On August 10, the city released a progress report on its efforts to achieve goals laid out in its A Roadmap Toward Equity: Housing Solutions for Oakland, California, a framework the City Council adopted in 2015 for how the city would address its housing crisis.
While the report highlights positive accomplishments, like the city keeping 4,250 households from being displaced in the last year, it also shows that of the 2,781 housing units under construction in Oakland right now, only 170 of these units are deemed affordable.
That’s six percent of the housing under construction right now.
The report states that 1,348, or roughly seven percent of the 18,793 housing units approved for construction or in the entitlement process in the city right now, are affordable units.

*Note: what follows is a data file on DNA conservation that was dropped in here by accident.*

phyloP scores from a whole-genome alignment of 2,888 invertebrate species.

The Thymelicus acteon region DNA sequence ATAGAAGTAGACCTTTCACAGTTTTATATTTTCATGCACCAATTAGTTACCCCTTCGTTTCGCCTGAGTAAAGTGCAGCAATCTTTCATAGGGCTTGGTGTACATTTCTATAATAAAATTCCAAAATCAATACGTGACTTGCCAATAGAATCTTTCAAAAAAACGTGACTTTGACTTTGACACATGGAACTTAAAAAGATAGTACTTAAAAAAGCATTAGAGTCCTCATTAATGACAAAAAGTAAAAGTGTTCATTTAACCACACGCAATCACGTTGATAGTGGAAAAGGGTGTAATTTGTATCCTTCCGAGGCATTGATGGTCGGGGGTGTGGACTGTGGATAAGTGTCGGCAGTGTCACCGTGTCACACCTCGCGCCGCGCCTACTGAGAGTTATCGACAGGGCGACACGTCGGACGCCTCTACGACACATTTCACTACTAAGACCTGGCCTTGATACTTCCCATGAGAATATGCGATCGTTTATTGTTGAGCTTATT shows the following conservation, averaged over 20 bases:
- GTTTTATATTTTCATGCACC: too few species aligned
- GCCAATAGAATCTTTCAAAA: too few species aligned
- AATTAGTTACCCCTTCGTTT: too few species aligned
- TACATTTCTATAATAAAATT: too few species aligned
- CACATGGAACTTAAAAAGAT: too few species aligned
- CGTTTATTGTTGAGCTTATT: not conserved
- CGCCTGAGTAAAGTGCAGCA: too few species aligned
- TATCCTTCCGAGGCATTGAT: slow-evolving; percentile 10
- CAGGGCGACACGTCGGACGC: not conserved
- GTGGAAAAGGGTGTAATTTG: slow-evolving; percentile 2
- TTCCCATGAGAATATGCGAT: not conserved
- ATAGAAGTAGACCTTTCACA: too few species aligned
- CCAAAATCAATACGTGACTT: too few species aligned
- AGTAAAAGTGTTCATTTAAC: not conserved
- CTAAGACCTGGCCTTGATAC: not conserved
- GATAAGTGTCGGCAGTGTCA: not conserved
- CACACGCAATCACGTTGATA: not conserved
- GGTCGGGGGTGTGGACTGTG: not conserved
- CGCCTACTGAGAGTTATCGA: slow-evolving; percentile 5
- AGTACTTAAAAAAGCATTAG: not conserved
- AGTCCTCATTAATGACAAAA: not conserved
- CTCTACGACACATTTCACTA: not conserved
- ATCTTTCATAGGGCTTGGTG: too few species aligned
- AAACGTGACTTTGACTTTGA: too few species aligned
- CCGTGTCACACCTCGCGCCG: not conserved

The city admits in its progress report that it must do more to build affordable housing. It pledges to use more impact fees and Measure A1 funds to help construct new homes, and it plans to optimize its and the school district’s public land so more affordable housing can be built there. Currently, the city has few solid plans for how it will implement these ideas.
The average rent for an apartment in Oakland is $2,723, according to Rent Jungle. One-bedroom apartments go for $2,384 on average, while two bedrooms go for $3,308 on average. Meanwhile, the median home value is $685,5000
The median household income in the city is $52,962.
The Oakland Conduit is looking for housing advocacy groups to comment on the city report. Send an email to OaklandConduit@gmail.com if interested in commenting.